Writing about P.K. Page’s first meeting with the group putting out the poetry magazine Preview, biographer Sandra Djwa explains that after Page passed around her poems, she was met by silence. She quotes an interview with Page, “And then all of a sudden Frank [F.R. Scott], in a characteristic gesture, slapped his thigh and said, ‘Bones. Great God! Nobody writes about bones anymore.’ And instead of that falling on my ears like the kiss of death, it was the most enormous relief just to have somebody say something.” 

Compare that text to an earlier text about the same moment:

They read my poems in total silence and passed them around to each other and nobody said anything at all. And I wished I was dead—I wished I was back in the Maritimes, not letting anybody know I wrote poetry. I didn’t know why I was there. I was very unhappy. All of a sudden Frank [Scott] slapped his thigh with great good humour and said, “Bones. My God! Here’s a girl who writes about bones—you can’t write about bones anymore.”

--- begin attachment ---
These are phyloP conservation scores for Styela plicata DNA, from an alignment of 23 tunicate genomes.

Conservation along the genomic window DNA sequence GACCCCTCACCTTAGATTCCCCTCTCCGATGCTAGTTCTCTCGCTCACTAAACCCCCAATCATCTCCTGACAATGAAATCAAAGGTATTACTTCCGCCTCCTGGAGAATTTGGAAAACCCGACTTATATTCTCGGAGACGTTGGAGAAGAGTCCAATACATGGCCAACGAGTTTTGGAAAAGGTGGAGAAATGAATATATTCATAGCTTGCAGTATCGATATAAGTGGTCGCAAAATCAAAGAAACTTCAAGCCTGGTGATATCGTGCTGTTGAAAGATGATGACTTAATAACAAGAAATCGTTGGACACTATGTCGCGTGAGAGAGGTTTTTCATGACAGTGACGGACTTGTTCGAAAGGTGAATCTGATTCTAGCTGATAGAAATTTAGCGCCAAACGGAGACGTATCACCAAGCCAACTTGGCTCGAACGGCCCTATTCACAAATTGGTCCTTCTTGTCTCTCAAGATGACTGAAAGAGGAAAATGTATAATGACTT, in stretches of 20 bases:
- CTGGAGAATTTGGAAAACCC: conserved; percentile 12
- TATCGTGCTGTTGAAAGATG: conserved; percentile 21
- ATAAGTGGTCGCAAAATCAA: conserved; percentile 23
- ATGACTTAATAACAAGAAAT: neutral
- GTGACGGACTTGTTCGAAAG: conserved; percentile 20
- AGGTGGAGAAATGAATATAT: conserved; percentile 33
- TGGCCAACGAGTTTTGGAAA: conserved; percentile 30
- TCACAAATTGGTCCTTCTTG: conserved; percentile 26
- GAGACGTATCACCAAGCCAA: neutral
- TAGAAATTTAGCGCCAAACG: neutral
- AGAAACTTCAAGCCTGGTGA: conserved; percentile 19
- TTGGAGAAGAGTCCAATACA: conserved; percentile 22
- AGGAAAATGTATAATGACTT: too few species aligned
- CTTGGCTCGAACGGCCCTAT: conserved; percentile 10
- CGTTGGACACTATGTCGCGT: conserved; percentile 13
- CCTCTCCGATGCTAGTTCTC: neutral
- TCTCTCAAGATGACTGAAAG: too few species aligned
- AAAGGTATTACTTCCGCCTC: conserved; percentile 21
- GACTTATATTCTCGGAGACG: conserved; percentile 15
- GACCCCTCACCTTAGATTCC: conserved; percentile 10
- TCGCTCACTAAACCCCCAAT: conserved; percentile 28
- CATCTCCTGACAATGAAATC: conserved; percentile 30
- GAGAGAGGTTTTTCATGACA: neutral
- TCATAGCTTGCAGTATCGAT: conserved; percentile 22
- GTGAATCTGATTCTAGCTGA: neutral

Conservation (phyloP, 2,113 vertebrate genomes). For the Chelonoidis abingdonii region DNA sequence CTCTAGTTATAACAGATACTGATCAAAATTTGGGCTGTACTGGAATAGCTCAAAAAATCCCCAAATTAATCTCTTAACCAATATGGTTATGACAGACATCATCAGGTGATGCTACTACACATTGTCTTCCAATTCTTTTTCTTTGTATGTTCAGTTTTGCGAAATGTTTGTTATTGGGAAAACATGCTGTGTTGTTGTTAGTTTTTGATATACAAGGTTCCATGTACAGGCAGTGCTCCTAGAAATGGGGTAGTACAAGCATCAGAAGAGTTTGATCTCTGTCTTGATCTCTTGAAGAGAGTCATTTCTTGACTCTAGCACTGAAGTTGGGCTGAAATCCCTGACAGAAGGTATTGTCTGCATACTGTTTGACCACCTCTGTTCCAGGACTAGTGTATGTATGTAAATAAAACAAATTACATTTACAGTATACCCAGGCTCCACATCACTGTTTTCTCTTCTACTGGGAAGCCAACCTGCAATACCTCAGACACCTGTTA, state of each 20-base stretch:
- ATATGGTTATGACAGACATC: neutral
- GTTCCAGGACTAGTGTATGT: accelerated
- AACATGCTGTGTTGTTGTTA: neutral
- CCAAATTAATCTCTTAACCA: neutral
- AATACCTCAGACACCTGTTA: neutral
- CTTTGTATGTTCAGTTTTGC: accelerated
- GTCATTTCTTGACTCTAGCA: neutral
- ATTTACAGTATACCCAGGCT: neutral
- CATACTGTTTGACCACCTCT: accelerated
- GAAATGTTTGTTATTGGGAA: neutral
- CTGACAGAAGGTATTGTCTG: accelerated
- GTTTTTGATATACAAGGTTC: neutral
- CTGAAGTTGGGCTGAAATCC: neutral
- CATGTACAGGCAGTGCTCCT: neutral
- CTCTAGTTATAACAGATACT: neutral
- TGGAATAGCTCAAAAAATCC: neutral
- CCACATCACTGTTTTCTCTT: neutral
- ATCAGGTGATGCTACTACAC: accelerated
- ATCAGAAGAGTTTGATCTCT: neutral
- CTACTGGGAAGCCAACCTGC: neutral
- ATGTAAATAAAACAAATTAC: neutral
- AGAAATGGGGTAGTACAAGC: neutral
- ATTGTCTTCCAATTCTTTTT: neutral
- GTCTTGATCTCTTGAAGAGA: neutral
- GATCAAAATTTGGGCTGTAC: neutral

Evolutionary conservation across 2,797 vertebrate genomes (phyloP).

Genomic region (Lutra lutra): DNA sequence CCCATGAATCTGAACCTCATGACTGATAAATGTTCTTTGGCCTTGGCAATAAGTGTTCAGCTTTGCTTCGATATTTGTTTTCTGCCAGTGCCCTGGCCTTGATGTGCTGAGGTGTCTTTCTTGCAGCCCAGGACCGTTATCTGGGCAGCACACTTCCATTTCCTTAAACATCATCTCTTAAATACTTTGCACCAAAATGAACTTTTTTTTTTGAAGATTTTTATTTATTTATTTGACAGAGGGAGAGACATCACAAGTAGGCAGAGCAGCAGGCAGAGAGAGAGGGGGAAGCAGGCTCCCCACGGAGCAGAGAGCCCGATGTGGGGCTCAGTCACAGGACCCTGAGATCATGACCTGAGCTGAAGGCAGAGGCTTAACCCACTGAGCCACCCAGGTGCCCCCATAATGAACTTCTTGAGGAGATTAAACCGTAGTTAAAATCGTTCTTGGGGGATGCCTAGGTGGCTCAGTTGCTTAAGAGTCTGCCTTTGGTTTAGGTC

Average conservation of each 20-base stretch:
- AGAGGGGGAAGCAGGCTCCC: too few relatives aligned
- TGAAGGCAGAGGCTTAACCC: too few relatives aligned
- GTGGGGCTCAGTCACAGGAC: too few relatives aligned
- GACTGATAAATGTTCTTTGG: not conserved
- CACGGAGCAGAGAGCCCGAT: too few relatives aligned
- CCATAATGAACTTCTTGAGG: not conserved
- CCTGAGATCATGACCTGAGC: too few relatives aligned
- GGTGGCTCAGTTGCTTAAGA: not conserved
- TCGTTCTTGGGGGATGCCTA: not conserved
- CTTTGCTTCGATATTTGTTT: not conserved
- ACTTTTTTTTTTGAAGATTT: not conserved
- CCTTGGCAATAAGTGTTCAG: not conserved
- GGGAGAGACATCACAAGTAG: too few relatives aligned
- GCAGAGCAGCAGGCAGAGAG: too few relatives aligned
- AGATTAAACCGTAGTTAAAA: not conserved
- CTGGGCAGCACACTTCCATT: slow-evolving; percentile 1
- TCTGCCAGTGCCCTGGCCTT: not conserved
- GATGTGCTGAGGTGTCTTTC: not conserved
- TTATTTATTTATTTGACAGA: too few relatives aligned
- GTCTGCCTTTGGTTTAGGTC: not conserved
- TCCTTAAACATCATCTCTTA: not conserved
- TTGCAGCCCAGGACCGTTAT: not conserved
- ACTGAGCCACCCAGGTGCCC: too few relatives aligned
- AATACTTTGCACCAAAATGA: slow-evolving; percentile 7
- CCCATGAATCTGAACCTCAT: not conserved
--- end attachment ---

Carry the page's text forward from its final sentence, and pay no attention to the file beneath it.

I found the second but earlier version, a quotation from Page, in a Canadian Literature review of Through the Glass Eye.

“Nobody writes” vs. “you can’t write” about bones anymore. Does the slight difference in wording matter? And was it not wise for Sandra Djwa to leave out “Here’s a girl” in her biography of P.K. Page, Journey With No Maps. My review will be posted next week.


Posted by Debra Martens

author, editor


  1. They are different moments, aren’t they? What a lovely moment of editing you have uncovered. The editing of personal history, the re-ordering of telling detail, is such a part of how we create who we are.
    I look forward to your review.


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